Lots of barbers have become accustomed to traveling to their clients, but one Charlotte Barber has taken it to another level.
Ja’Derrio White, 34, is known on social media as “Mr.Pull Up.” He has become known to meet his clients anywhere they are, from a workplace to the gas station and even in front of Bank of America Stadium during a game.
White, who has over 17,000 followers on Instagram, has made a reputation for himself for his unique cutting location and comedic barber shop skits.
“People started noticing me because my content was entertaining,” the 34-year-old native of Rock Hill, S.C. told QCity Metro. “They’ve never seen a barber really do what I do.”
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How the journey began
White’s interest in barbering began when he was 13-years-old and was often disappointed in the work of his own barber.
“There was a guy named Mr. Wilson, who used to mess my hairline up,” he said. “After a while, I decided that I wanted to do it myself.”
He got his own clippers and began cutting his own hair. He eventually started cutting his friends’ hair for free.
“I used to take my clippers to school and cut hair in the bathroom,” he said. “I remember getting caught one time because the janitor found hair in the bathroom and told on me.”
White said he never saw barbering as a full-time career but would cut hair as a side gig.
It was in 2013, while working at Ashley Furniture, that White earned his first celebrity client, then-Charlotte Hornets center Bizmack Biyombo.
White’s coworker, who was Biyombo’s girlfriend, was impressed with White’s work and told the NBA player to set up an appointment the next day.
“She didn’t tell me who it was,” he said.
White went to Biyombo’s house and cut his hair. Impressed by his cut, he began to advertise him to other Hornets players, like Kemba Walker and Dwayne Bacon.
Becoming a full-time barber
A year later, He decided to pursue a career as a barber full-time and enrolled in barber school.
After graduating, White worked in a barber shop for a year, but decided to become a travel barber in 2015.
He said it was challenging, at first, to gain consistent clientele. He would charge as low as $10 for a haircut just to grow his client base.
“I really didn’t know my worth then,” he said, “I was just grinding, trying to be successful.”
White made it his mission to stand out from his competition by cutting anywhere. He cut one of his first travel clients at the client’s job.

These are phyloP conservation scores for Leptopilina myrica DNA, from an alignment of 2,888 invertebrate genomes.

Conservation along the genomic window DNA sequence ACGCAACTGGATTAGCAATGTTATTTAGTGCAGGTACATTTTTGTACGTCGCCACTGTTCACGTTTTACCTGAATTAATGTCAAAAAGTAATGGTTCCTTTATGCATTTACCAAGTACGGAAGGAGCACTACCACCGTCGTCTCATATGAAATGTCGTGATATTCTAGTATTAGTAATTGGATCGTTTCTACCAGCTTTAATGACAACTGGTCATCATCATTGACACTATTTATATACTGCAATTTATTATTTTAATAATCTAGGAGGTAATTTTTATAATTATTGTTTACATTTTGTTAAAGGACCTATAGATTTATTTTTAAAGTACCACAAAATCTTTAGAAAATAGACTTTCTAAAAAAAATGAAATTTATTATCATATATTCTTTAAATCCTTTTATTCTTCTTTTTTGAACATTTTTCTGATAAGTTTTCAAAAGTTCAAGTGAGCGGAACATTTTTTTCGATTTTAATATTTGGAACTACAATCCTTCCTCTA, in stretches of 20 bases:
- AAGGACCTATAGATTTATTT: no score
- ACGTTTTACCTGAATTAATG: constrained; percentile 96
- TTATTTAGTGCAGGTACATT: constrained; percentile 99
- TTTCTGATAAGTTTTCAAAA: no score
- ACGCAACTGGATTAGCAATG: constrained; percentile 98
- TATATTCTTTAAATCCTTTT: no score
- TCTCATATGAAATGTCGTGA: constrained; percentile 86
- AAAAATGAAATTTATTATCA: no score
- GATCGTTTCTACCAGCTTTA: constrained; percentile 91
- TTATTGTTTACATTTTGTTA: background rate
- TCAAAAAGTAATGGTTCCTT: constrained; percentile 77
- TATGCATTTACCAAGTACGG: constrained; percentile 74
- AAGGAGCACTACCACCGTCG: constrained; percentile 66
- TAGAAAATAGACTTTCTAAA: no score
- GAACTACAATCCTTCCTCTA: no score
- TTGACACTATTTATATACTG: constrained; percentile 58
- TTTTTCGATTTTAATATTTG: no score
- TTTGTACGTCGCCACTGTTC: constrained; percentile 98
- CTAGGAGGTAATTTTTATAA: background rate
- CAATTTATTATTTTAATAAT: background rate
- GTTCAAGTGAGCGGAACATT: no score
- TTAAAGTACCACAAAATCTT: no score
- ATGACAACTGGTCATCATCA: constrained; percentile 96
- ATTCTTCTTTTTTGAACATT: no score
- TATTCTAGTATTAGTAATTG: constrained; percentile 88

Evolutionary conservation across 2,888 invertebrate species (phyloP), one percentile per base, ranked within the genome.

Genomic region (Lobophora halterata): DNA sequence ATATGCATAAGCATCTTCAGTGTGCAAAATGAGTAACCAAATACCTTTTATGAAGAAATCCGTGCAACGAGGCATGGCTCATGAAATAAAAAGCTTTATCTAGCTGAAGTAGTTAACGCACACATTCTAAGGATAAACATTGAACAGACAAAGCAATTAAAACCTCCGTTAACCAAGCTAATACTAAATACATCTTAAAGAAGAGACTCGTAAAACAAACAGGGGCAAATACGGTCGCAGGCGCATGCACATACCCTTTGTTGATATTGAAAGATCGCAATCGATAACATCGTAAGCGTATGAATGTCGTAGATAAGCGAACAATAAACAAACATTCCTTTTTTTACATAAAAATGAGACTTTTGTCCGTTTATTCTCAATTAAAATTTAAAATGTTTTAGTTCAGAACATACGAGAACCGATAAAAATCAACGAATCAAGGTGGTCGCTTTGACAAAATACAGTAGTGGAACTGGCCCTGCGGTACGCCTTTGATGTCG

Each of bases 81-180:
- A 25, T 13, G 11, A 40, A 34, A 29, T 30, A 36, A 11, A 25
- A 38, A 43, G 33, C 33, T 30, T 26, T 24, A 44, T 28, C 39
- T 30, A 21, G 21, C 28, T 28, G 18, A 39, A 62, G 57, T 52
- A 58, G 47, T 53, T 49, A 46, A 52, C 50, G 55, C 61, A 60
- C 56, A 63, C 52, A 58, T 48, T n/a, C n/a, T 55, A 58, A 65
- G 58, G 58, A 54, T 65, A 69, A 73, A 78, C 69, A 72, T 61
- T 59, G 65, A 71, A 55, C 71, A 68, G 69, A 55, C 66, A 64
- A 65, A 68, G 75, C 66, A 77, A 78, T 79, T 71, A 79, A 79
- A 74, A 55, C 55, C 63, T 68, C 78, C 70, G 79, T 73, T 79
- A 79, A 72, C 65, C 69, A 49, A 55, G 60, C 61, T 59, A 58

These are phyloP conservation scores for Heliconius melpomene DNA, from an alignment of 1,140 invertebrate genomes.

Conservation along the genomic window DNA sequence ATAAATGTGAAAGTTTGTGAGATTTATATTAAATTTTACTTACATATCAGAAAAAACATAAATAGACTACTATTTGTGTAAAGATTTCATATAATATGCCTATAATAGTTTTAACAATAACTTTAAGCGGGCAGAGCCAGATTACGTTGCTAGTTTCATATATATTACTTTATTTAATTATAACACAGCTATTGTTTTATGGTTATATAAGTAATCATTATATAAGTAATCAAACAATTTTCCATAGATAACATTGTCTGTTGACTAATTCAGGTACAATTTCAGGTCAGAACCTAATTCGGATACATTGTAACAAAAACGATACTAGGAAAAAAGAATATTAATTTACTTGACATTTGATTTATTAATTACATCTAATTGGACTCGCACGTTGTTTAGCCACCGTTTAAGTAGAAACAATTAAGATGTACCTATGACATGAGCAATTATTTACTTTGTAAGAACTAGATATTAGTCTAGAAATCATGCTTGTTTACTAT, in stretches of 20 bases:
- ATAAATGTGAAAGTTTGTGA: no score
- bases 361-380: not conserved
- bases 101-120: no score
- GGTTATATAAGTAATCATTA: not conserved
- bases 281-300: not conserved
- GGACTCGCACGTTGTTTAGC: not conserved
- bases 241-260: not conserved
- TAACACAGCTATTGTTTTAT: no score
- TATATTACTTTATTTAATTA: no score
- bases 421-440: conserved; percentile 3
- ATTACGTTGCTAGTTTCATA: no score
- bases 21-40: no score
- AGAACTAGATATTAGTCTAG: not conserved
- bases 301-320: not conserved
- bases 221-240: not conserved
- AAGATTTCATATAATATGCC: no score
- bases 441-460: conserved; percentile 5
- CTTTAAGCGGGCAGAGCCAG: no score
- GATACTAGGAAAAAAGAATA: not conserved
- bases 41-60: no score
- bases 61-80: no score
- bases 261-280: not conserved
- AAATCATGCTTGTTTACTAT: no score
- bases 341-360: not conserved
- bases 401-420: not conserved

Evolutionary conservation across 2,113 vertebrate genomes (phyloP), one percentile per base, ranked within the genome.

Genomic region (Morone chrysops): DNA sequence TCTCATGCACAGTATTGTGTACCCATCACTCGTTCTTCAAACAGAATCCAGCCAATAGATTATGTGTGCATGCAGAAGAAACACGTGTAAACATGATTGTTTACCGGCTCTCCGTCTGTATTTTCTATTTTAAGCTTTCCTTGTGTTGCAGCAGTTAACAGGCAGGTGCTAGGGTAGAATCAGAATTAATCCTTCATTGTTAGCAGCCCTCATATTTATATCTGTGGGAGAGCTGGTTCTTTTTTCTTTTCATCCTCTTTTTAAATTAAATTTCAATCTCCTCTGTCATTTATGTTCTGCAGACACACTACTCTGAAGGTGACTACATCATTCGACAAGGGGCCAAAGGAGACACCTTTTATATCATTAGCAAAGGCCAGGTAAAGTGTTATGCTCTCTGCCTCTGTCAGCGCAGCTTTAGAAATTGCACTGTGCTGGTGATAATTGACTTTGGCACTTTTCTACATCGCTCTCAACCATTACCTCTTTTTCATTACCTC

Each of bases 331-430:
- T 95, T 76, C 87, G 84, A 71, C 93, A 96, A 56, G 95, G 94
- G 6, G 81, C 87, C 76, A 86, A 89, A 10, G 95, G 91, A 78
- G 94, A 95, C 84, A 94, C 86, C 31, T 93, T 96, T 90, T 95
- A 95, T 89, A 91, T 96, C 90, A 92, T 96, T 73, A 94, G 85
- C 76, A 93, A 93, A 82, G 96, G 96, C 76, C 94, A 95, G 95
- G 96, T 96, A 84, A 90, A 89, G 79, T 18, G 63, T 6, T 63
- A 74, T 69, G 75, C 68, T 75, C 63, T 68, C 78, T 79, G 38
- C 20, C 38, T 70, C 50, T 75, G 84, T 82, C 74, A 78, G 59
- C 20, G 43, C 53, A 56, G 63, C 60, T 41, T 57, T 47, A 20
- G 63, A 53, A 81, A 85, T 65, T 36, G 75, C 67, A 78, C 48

“There was one guy who asked for a cut, but said he didn’t get off until 6,” White said. “I told him that I could come to his job and I ended up cutting him at the office on his lunch break.”
He would cut hair at gas stations, parking lots and various locations across the city. He even cut one clients’ hair in a cow pasture.
“The cows were actually walking by throughout the video,” White said. “That was so dope to me.”
He posted pictures or videos at each location on social media. He would also do comedic skits. The videos gained popularity online and led to new clients.
White said he received mixed reactions for his business strategy. Some people called it “ghetto” while others commended him for his work ethic, he said.
He began traveling across the country to new clients and attracted a few celebrities, like comedians HaHa Davis and Leonard Outzs and NFL linebacker and fellow Rock Hill native Jadeavon Clowney.
In October, White started waiting in front of Bank of America Stadium to get new clients. He cut ten customers on the first day.
While he was being noticed by Panthers fans, what he didn’t know was that word had spread into the team’s locker room.
Panthers defensive back Gavin Heslop reached out to him.
“He told me that he and some of his teammates had saw me outside the stadium when they were leaving so he decided to reach out,” he said. ” Three days later, I cut his hair.”
White has found new clients in other notable locations. He cut hair at the Revolt Summit and the BET awards this year.
He said he hopes to one day be able to cut the hair of Will Smith, an actor he’s always admired as a kid.
More than a haircut
Though he has famous clients, White continues to cut hair in the community, sometimes for free.
“Tears started coming in his eyes. He was really happy because he hasn’t had hair since he was nine years old,” he said.
White, a soon-to-be father of three, said his kids enjoy seeing him cut the hair of their favorite celebrities or see him on TV.
He said it’s difficult at times to be away from his family. He plans to stop traveling in the future and open up his own shop.
“I have a son on the way. I just want to leave him something,” he said. ” If he wants to be a barber, that’ll be great. If he [doesn’t], then he [is] at least going to know how to cut hair.”